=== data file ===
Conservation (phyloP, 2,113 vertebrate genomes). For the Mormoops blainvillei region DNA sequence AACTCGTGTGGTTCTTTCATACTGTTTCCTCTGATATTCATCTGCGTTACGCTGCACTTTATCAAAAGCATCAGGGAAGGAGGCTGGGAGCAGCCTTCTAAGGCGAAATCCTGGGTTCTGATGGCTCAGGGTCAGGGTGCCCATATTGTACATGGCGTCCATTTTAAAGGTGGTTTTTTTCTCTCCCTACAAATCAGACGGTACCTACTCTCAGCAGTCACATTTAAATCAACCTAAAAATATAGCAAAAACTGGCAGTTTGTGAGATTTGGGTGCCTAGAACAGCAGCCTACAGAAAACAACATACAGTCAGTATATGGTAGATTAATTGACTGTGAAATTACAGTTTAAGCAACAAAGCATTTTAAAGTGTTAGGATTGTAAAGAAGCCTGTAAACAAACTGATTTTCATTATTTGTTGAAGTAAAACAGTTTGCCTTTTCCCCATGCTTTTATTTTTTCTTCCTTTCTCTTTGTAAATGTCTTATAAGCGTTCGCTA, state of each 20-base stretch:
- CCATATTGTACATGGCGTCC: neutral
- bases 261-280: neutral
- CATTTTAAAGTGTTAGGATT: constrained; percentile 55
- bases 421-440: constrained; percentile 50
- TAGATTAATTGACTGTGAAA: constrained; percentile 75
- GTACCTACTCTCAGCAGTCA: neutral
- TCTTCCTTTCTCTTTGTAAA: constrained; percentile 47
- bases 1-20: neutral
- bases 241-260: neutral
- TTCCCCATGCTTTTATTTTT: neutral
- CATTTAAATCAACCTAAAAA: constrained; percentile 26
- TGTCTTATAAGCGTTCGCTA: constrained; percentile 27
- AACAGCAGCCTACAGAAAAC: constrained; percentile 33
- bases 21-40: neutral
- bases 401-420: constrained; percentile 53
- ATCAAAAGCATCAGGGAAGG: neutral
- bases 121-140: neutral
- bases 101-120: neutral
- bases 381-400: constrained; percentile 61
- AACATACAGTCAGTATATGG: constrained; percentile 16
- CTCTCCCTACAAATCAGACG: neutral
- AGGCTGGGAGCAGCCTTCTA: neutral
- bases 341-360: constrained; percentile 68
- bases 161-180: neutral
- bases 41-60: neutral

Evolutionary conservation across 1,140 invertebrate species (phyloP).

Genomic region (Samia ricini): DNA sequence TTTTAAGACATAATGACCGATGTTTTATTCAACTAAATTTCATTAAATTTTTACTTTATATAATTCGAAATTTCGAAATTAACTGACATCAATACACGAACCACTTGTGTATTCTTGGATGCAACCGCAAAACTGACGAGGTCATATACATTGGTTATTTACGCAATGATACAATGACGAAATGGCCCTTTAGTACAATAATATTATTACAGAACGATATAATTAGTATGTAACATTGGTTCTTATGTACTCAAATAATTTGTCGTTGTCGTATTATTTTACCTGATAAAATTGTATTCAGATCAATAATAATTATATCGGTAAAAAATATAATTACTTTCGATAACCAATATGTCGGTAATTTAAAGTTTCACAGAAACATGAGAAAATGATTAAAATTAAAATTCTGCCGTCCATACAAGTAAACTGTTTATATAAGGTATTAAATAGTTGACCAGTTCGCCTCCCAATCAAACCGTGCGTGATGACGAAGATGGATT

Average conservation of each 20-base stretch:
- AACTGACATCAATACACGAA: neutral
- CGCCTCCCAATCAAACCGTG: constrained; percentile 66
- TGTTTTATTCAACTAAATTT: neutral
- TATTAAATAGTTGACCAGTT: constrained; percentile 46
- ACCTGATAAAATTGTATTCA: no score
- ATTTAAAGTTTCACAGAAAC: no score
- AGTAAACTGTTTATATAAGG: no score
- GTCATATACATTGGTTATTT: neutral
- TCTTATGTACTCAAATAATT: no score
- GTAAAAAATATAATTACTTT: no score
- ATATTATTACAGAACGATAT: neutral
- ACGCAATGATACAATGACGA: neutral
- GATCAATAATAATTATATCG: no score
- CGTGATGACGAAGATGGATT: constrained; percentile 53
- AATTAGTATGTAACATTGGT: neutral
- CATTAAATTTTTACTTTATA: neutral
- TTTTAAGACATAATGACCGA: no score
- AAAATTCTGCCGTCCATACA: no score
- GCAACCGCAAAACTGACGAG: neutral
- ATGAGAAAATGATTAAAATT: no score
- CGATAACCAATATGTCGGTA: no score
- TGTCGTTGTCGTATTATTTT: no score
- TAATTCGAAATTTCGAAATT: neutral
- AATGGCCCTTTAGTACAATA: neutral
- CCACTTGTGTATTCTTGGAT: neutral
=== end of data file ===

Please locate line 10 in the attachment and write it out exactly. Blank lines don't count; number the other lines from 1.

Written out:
- bases 241-260: neutral